During that time, he worked at a bakery and tea stall in West Bengal and performed at a local theatre.

He was given the moniker, “Dukhu Mia,” meaning “Sad Man” for the struggles he had to endure.

The poet joined the British-ruled Indian Army in 1917. Despite a career as a soldier, he wrote revolutionary poems and essays and left the military in 1920.

Career in media and revolt

Nazrul’s career as a journalist began with the publication of the evening daily Nabajug (New Age) in July 1920. He started a fortnightly magazine, Dhumketu, (Comet) in August 1922.

He was arrested and sentenced to jail on sedition charges because of his political poem, Anandamoyeer Agomone, or In Arrival of Joy, in 1923.

He wrote many masterpieces while in prison, including Obhishap (Curse), Jater Namey Bajjati (Misdeeds in the Name of Nationality) and Shikal Para Chhal (Trick of Handcuffed).

He was reputed for his poem Bidrohi (Rebellious) that inspired people to stand against British colonial regime and fight for liberation.

In recognition of his outstanding contribution to Bangla literature and culture, Dhaka University awarded him an honorary degree in 1974 while he was awarded the prestigious Ekushey Padak in 1976 — the second-highest civilian award in Bangladesh.

Symbol of humanity

Nazrul wrote 3,000 songs, excluding hundreds of Islamic songs, 600 poems, three novels and 43 essays, according to the Kobi Kazi Nazrul Institute, a national leading academic facility in Bangladesh.

Kazi-Nazrul-Enjoying-MusicNazrul was a man of wander who showed utmost humanity and tolerance and at the same time a thundering voice against oppression.

He wrote nearly 100 songs dedicated to Hindu Mother Goddess, Maa Kali, popularly known as Shyama Shangeet, with great respect to Kali that is even tougher for a devoted Hindu. On the other hand, Nazrul’s Islamic songs placed him in the hearts of millions of Muslims where he highlighted humanitarian aspects of Islam.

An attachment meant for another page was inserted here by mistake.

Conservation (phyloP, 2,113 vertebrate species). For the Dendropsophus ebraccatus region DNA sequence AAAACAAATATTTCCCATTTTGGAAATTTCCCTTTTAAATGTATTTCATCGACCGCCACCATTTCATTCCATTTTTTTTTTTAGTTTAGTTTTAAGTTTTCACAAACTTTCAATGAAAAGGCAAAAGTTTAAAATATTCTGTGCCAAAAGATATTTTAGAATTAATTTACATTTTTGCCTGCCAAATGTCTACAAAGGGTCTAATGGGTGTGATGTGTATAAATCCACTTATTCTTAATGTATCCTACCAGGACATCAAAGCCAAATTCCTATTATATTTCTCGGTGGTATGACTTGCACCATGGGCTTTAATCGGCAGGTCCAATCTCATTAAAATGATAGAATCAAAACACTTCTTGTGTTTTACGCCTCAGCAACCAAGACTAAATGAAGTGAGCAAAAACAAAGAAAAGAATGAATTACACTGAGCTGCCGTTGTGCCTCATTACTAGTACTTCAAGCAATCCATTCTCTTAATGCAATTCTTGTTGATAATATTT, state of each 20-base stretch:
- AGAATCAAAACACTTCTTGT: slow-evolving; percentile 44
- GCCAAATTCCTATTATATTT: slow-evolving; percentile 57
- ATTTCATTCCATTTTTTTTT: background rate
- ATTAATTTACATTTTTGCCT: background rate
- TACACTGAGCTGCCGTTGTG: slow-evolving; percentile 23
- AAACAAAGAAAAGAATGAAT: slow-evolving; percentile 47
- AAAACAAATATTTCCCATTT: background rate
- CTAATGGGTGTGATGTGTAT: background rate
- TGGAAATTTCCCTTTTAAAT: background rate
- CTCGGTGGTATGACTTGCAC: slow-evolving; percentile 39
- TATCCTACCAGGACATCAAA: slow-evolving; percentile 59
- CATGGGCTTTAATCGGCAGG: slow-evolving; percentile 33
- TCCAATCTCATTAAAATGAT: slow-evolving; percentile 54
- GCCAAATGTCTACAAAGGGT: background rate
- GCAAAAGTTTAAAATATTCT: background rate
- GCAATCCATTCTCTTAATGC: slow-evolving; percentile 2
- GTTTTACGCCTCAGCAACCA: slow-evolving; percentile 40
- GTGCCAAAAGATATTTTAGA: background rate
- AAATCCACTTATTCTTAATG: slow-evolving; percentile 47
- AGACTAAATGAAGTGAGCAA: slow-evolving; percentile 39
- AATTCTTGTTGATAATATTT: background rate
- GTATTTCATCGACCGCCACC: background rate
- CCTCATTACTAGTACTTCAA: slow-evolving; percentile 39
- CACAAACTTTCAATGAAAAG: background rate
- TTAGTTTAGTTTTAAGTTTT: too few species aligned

Nazrul was a man of all who surpassed religious or ethnic limitations.

Nazrul’s confrontation with the orthodoxies of both Hinduism and Islam was especially tested when he married Pramila Sengupta of Comilla for which he faced a certain amount of social hostility. He drew the ire of even members of the reformist Brahmo Samaj.

Nazrul wrote two articles, Mandir O Masjid (The Temple and the Mosque, August 1926) and Hindu-Mushalman (September 1926) as well as a number of poems on the theme of unity between Hindus and Muslims.

Nazrul wrote many poems highlighting the oppression against the working people, including day laborers and others.

Kazi-Nazarul-Islam-Memorial
The last resting place of Rebel Poet

The man with a great heart and broadness died Aug. 29, 1976, after a decades-long illness and was buried near the central mosque at Dhaka University.​​​​​​​

Here are few lines from his poem “Bidrohi” (The Rebel):

I’m the madness of the recluse,

I’m the sigh of grief of a widow,

I’m the anguish of the dejected,

I’m the suffering of the homeless . . .

 

I’m the eternal Rebel,

I have risen beyond this world, alone

With my head ever held high!

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Source: Anadolu Agency (Turkish News Agency), Words Without Borders, News18, Daily Star Bangladesh, The Wire and other websites